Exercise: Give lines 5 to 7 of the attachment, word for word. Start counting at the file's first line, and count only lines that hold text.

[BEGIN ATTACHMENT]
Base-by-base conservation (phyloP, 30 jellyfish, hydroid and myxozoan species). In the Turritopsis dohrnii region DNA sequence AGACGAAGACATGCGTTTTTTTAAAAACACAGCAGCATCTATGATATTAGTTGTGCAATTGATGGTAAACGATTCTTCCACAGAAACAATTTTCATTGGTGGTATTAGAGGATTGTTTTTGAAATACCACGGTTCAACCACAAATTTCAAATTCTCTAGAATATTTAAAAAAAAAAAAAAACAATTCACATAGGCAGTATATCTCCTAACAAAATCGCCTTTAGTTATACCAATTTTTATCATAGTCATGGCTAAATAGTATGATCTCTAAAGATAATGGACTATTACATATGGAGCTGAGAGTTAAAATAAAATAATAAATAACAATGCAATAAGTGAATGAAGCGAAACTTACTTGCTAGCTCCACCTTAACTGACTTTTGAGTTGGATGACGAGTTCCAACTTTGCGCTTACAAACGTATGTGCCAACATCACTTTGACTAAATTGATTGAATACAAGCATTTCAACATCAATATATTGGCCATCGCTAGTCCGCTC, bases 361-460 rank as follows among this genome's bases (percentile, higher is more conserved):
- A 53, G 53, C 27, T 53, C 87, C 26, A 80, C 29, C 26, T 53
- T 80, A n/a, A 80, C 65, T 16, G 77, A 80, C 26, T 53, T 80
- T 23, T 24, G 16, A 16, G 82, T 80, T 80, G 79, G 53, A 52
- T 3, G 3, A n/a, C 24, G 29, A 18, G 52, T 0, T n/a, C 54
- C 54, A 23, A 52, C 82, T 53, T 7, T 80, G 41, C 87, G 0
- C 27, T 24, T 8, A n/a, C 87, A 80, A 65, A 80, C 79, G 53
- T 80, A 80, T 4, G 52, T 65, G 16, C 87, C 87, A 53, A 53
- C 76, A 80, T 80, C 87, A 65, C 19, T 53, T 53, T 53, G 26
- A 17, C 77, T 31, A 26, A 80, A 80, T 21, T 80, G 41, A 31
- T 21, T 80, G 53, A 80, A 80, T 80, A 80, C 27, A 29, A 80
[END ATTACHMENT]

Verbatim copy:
- T 3, G 3, A n/a, C 24, G 29, A 18, G 52, T 0, T n/a, C 54
- C 54, A 23, A 52, C 82, T 53, T 7, T 80, G 41, C 87, G 0
- C 27, T 24, T 8, A n/a, C 87, A 80, A 65, A 80, C 79, G 53